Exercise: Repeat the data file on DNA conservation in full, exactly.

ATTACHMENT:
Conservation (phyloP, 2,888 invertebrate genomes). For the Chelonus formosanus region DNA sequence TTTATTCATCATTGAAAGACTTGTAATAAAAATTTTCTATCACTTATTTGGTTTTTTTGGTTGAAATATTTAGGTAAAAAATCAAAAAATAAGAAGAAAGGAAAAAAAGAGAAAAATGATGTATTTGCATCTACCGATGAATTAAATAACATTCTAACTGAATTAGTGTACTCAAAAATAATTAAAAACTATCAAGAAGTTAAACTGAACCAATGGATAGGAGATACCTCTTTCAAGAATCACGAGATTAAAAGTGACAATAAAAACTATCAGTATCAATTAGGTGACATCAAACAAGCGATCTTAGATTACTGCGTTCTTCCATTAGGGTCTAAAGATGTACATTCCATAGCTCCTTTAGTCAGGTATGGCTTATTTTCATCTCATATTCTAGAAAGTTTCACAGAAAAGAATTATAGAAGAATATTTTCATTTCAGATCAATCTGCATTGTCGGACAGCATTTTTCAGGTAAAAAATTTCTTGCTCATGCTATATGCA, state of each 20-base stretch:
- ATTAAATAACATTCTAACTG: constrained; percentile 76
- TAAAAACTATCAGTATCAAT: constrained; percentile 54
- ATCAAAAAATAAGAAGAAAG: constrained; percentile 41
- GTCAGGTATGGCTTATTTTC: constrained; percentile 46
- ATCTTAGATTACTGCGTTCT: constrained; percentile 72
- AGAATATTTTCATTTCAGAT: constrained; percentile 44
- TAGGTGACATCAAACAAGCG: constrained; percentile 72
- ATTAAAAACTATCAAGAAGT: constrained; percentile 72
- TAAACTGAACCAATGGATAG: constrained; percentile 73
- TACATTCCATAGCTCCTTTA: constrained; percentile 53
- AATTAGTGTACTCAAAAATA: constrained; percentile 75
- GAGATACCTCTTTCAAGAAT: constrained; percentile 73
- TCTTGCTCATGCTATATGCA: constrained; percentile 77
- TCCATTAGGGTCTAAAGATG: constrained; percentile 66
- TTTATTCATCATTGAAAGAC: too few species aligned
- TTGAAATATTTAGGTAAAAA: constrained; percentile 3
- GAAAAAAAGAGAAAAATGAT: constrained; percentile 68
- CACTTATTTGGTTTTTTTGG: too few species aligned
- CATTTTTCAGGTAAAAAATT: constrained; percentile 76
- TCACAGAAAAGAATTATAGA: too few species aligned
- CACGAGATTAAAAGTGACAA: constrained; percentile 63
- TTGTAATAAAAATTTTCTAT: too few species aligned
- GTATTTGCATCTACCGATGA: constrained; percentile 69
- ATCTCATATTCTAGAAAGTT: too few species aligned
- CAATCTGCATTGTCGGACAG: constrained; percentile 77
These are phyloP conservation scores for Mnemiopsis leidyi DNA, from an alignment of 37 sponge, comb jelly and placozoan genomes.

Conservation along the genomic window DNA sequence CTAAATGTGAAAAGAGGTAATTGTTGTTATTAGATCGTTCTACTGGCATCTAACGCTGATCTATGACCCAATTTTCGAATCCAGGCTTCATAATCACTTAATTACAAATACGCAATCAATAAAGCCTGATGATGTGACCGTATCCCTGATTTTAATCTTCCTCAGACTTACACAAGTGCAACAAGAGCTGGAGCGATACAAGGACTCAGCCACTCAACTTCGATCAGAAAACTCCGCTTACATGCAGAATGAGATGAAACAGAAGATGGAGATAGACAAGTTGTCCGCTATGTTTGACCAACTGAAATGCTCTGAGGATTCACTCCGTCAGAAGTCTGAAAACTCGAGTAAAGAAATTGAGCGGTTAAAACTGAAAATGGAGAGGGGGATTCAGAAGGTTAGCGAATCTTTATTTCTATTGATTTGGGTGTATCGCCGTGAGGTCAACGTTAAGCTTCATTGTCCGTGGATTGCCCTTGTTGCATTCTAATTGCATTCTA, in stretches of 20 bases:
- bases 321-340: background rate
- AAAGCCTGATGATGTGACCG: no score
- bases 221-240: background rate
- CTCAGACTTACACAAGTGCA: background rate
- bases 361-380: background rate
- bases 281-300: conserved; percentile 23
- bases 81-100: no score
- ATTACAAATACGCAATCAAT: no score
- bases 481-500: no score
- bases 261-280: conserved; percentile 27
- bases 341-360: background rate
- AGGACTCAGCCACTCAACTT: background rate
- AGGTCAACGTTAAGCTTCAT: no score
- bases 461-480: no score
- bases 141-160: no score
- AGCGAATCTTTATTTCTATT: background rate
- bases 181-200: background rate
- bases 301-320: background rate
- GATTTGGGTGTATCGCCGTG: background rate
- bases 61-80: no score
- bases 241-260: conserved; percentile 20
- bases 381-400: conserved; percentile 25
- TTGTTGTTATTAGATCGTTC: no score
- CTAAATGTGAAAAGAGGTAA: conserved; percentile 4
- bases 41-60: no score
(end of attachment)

Conservation (phyloP, 2,888 invertebrate genomes). For the Chelonus formosanus region DNA sequence TTTATTCATCATTGAAAGACTTGTAATAAAAATTTTCTATCACTTATTTGGTTTTTTTGGTTGAAATATTTAGGTAAAAAATCAAAAAATAAGAAGAAAGGAAAAAAAGAGAAAAATGATGTATTTGCATCTACCGATGAATTAAATAACATTCTAACTGAATTAGTGTACTCAAAAATAATTAAAAACTATCAAGAAGTTAAACTGAACCAATGGATAGGAGATACCTCTTTCAAGAATCACGAGATTAAAAGTGACAATAAAAACTATCAGTATCAATTAGGTGACATCAAACAAGCGATCTTAGATTACTGCGTTCTTCCATTAGGGTCTAAAGATGTACATTCCATAGCTCCTTTAGTCAGGTATGGCTTATTTTCATCTCATATTCTAGAAAGTTTCACAGAAAAGAATTATAGAAGAATATTTTCATTTCAGATCAATCTGCATTGTCGGACAGCATTTTTCAGGTAAAAAATTTCTTGCTCATGCTATATGCA, state of each 20-base stretch:
- ATTAAATAACATTCTAACTG: constrained; percentile 76
- TAAAAACTATCAGTATCAAT: constrained; percentile 54
- ATCAAAAAATAAGAAGAAAG: constrained; percentile 41
- GTCAGGTATGGCTTATTTTC: constrained; percentile 46
- ATCTTAGATTACTGCGTTCT: constrained; percentile 72
- AGAATATTTTCATTTCAGAT: constrained; percentile 44
- TAGGTGACATCAAACAAGCG: constrained; percentile 72
- ATTAAAAACTATCAAGAAGT: constrained; percentile 72
- TAAACTGAACCAATGGATAG: constrained; percentile 73
- TACATTCCATAGCTCCTTTA: constrained; percentile 53
- AATTAGTGTACTCAAAAATA: constrained; percentile 75
- GAGATACCTCTTTCAAGAAT: constrained; percentile 73
- TCTTGCTCATGCTATATGCA: constrained; percentile 77
- TCCATTAGGGTCTAAAGATG: constrained; percentile 66
- TTTATTCATCATTGAAAGAC: too few species aligned
- TTGAAATATTTAGGTAAAAA: constrained; percentile 3
- GAAAAAAAGAGAAAAATGAT: constrained; percentile 68
- CACTTATTTGGTTTTTTTGG: too few species aligned
- CATTTTTCAGGTAAAAAATT: constrained; percentile 76
- TCACAGAAAAGAATTATAGA: too few species aligned
- CACGAGATTAAAAGTGACAA: constrained; percentile 63
- TTGTAATAAAAATTTTCTAT: too few species aligned
- GTATTTGCATCTACCGATGA: constrained; percentile 69
- ATCTCATATTCTAGAAAGTT: too few species aligned
- CAATCTGCATTGTCGGACAG: constrained; percentile 77
These are phyloP conservation scores for Mnemiopsis leidyi DNA, from an alignment of 37 sponge, comb jelly and placozoan genomes.

Conservation along the genomic window DNA sequence CTAAATGTGAAAAGAGGTAATTGTTGTTATTAGATCGTTCTACTGGCATCTAACGCTGATCTATGACCCAATTTTCGAATCCAGGCTTCATAATCACTTAATTACAAATACGCAATCAATAAAGCCTGATGATGTGACCGTATCCCTGATTTTAATCTTCCTCAGACTTACACAAGTGCAACAAGAGCTGGAGCGATACAAGGACTCAGCCACTCAACTTCGATCAGAAAACTCCGCTTACATGCAGAATGAGATGAAACAGAAGATGGAGATAGACAAGTTGTCCGCTATGTTTGACCAACTGAAATGCTCTGAGGATTCACTCCGTCAGAAGTCTGAAAACTCGAGTAAAGAAATTGAGCGGTTAAAACTGAAAATGGAGAGGGGGATTCAGAAGGTTAGCGAATCTTTATTTCTATTGATTTGGGTGTATCGCCGTGAGGTCAACGTTAAGCTTCATTGTCCGTGGATTGCCCTTGTTGCATTCTAATTGCATTCTA, in stretches of 20 bases:
- bases 321-340: background rate
- AAAGCCTGATGATGTGACCG: no score
- bases 221-240: background rate
- CTCAGACTTACACAAGTGCA: background rate
- bases 361-380: background rate
- bases 281-300: conserved; percentile 23
- bases 81-100: no score
- ATTACAAATACGCAATCAAT: no score
- bases 481-500: no score
- bases 261-280: conserved; percentile 27
- bases 341-360: background rate
- AGGACTCAGCCACTCAACTT: background rate
- AGGTCAACGTTAAGCTTCAT: no score
- bases 461-480: no score
- bases 141-160: no score
- AGCGAATCTTTATTTCTATT: background rate
- bases 181-200: background rate
- bases 301-320: background rate
- GATTTGGGTGTATCGCCGTG: background rate
- bases 61-80: no score
- bases 241-260: conserved; percentile 20
- bases 381-400: conserved; percentile 25
- TTGTTGTTATTAGATCGTTC: no score
- CTAAATGTGAAAAGAGGTAA: conserved; percentile 4
- bases 41-60: no score